From the Editor:   Your editor first came to St. Barths in 1968, and has been a permanent resident for more than twenty years. He lives with his Franco-American family on a hillside overlooking Lorient from which he gazes fascinated by the unfolding panorama of a halcyon and unique way of life.
  December 1999
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  Most residents take a certain satisfaction in the fact that while most of the world suffers overcast skies, rain, and cold during large portions of the year, the islands of the eastern Caribbean get their annual portion of bad weather all at once, in brief concentrated chunks, usually in the fall.
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  But, two hurricanes in one year has put a serious dent in that satisfaction, at least temporarily.
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  When we meet fellow residents in the street or in the market, the first words out of their mouths is, "I'm exhausted.", and they look it.
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  In 1995, when hurricane Luis clobbered the place after a thirty years hiatus, the community responded with a zeal and determination that was awe inspiring, and within weeks had restored the island's ability to offer first-rate hospitality to visitors, while nearby neighbors continued to wallow in confusion and self pity.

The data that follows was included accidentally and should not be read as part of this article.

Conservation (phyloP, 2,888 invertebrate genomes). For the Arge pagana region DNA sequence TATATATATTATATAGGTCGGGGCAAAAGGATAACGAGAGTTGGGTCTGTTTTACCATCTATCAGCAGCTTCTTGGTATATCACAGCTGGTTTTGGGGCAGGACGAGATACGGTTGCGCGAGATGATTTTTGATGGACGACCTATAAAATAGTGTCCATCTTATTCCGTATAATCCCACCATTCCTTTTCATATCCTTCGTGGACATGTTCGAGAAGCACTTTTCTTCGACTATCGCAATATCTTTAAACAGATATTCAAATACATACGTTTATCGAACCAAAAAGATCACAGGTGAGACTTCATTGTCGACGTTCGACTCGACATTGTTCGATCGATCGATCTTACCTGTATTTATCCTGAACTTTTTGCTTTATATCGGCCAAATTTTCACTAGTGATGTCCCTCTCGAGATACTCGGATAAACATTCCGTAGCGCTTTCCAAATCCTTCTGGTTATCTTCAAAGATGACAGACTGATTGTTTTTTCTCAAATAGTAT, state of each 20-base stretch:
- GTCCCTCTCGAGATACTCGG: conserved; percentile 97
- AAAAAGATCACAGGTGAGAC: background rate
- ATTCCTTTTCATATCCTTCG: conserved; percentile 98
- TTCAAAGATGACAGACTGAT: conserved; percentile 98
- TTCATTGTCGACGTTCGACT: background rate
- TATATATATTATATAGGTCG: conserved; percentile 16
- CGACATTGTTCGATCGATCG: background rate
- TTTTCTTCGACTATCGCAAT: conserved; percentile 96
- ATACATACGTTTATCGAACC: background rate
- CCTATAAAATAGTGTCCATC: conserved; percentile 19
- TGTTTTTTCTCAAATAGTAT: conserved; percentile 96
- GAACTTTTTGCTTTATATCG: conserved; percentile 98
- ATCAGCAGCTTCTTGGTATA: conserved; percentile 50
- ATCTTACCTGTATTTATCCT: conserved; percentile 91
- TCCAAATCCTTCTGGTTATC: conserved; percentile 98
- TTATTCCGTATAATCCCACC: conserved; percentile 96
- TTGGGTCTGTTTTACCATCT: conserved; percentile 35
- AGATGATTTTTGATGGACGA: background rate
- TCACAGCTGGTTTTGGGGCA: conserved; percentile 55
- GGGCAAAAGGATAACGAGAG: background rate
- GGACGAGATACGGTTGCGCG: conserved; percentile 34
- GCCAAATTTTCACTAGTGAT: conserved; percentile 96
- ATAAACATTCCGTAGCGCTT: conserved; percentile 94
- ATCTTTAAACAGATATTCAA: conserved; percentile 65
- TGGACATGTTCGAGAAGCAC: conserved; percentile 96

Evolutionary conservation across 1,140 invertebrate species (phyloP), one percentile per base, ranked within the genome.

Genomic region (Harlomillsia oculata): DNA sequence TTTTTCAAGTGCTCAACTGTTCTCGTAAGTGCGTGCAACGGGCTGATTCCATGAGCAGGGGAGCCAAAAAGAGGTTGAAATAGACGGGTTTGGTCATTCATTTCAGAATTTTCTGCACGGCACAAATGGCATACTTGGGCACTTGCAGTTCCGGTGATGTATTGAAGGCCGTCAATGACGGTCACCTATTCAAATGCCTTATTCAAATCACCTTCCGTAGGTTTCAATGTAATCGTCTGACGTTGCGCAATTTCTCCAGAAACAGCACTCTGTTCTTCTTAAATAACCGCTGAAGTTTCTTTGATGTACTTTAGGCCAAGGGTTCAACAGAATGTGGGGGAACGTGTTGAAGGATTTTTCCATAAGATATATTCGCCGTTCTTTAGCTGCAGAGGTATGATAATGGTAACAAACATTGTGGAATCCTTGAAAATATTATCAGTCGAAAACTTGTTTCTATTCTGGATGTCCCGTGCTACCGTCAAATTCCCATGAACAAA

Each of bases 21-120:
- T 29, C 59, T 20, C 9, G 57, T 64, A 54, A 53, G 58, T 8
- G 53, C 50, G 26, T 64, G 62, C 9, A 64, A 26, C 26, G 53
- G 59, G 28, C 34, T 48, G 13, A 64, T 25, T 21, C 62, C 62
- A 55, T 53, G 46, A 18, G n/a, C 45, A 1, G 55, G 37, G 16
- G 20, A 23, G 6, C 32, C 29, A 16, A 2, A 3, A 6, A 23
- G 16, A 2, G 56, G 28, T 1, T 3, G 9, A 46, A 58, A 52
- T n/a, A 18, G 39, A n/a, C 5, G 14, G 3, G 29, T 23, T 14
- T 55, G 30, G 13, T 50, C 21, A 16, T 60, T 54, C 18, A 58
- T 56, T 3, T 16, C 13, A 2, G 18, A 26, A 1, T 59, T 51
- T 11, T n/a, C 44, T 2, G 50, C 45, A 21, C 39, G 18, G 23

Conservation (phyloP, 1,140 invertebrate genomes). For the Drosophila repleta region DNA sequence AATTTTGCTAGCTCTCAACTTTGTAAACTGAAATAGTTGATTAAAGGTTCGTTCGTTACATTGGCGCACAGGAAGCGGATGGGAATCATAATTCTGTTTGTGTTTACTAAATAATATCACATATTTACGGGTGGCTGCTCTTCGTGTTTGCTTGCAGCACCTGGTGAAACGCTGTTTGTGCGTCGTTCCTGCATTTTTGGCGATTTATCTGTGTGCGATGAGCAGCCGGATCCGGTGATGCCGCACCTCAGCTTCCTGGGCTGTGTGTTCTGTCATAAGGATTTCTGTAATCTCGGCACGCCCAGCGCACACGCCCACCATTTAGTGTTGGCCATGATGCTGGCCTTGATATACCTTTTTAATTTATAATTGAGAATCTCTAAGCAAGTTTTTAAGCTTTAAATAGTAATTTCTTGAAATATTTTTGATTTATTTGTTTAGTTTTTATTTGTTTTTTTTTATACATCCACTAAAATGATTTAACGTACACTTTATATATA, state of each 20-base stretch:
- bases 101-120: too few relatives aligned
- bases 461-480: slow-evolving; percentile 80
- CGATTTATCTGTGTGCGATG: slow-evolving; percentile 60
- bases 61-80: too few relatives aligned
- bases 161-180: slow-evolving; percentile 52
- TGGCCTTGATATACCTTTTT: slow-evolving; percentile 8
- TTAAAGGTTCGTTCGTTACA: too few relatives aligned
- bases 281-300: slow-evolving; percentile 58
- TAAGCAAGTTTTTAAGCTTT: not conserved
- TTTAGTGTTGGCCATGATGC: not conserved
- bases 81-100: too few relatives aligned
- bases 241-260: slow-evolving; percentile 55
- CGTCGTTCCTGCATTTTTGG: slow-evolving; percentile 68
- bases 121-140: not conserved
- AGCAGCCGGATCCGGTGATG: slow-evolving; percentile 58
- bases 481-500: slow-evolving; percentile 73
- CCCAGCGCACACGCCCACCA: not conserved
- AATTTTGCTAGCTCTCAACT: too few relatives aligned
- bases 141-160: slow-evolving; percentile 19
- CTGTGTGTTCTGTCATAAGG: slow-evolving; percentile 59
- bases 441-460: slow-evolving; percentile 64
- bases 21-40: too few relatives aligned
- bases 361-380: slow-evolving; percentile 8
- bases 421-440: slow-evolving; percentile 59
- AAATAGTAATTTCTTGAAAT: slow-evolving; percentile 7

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  This established a standard that has been severely put to the test this November, with the arrival of hurricane Lenny.
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  And, once again, this time with more grim discipline than zeal, the People of St. Barths have rebounded brilliantly from a stunning blow.
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  As before, their spirit has been contagious, infecting the teams of soldiers, telephone specialists, and electrical linesmen that have been brought in to lend a hand.
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  And, as before, this winter's visitors will scarcely be aware of the herculean effort that was made to prepare a congenial place in the sun to accommodate their respite from a less fortunate climate.

  More to come,

  Peter O'Keefe


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